PREA Quarterly Feature - Spring 2023
Madison International Realty
Over the past year, global central banks have initiated aggressive monetary intervention to tamp down inflation that had run rampant because of a confluence of factors, including the COVID-19 pandemic and reopening. The Federal Reserve has embarked on the fastest pace of rate hikes since the Whip Inflation Now era of the 1970s, the Bank of England is hiking at its fastest pace since the Thatcher era in the 1980s, and the European Central Bank has tightened the fastest in the history of the EU trading bloc. All told, central bank rates have risen by 500 basis points (bps) in the US, 425 bps in the UK, and 350 bps in the EU1 over the past year and a half, resulting in capital market volatility and a rapid shift in the cost of financing and capital markets environment for commercial real estate. Madison believes that the dramatic shift in monetary policy and its impact on commercial real estate (CRE) deal flow and valuations has created liquidity needs for investors, particularly those invested in non-traded REITs, open-end funds, and other closed-end CRE vehicles. The sponsors of these vehicles likely will not have sufficient capitalization to meet the liquidity requirements of their investors in the short-term, creating a need for secondary liquidity providers.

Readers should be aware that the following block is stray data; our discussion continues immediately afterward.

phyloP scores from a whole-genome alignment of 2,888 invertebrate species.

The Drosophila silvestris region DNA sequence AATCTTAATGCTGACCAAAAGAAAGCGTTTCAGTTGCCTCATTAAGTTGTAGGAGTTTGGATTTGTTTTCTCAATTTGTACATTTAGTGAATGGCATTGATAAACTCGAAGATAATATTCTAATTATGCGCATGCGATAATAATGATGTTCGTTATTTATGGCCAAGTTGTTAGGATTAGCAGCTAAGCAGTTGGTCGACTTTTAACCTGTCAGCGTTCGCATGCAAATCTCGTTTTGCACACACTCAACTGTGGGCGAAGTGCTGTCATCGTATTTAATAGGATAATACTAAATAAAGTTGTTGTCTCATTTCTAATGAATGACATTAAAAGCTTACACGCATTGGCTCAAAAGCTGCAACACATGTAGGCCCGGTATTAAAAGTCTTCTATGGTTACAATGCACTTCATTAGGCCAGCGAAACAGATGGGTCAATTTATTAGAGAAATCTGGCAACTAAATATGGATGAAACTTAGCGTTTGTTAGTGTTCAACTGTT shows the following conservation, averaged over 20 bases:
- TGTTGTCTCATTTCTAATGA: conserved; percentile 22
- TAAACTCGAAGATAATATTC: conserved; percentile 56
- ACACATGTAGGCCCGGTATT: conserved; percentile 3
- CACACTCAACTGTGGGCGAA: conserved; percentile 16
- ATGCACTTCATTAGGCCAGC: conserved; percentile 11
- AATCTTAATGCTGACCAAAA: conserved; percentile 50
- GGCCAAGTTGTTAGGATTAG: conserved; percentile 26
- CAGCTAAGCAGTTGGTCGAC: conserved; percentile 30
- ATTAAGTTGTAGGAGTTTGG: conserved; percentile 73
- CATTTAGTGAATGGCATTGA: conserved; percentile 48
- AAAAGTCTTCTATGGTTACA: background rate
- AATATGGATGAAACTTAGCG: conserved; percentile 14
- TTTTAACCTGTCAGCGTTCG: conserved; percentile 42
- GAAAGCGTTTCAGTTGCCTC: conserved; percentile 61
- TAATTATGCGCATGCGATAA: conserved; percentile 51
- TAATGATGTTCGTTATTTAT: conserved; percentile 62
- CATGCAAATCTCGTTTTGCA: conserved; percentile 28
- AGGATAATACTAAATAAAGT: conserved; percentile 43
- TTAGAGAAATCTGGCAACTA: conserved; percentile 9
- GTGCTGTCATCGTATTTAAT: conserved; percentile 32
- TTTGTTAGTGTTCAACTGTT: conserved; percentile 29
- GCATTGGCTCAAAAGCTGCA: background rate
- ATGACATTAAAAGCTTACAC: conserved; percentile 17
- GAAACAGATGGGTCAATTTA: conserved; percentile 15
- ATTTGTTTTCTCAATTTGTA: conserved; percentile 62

Capital Constraints Spur Public-Private Valuation Mismatch
Private market CRE liquidity has declined dramatically over the past year as interest rates rose swiftly while deal volume (excluding entity-level transactions) fell 59% year over year,2 and CMBS issuance declined 74% year to date.3 Underscoring how steep the drop in CRE capital markets conditions has been, Madison’s proprietary MIR Liquidity Index (which calculates a binary growth score of CRE market liquidity based on 15 variables encapsulating deal flow, public markets, pricing, and fundraising activity) has fallen to its lowest level since the aftermath of the great financial crisis in 4Q2009, with 9 of 15 components showing declining liquidity. Meanwhile, a bid-ask spread has emerged as potential buyers adjust to the shifts in financing costs and cap rates face upward pressure from rising interest rates, while sellers point to historical comparables at higher valuations. Madison believes this pricing differential and lack of liquidity has resulted in valuations adjusting more slowly in the private markets than in publicly listed REITs.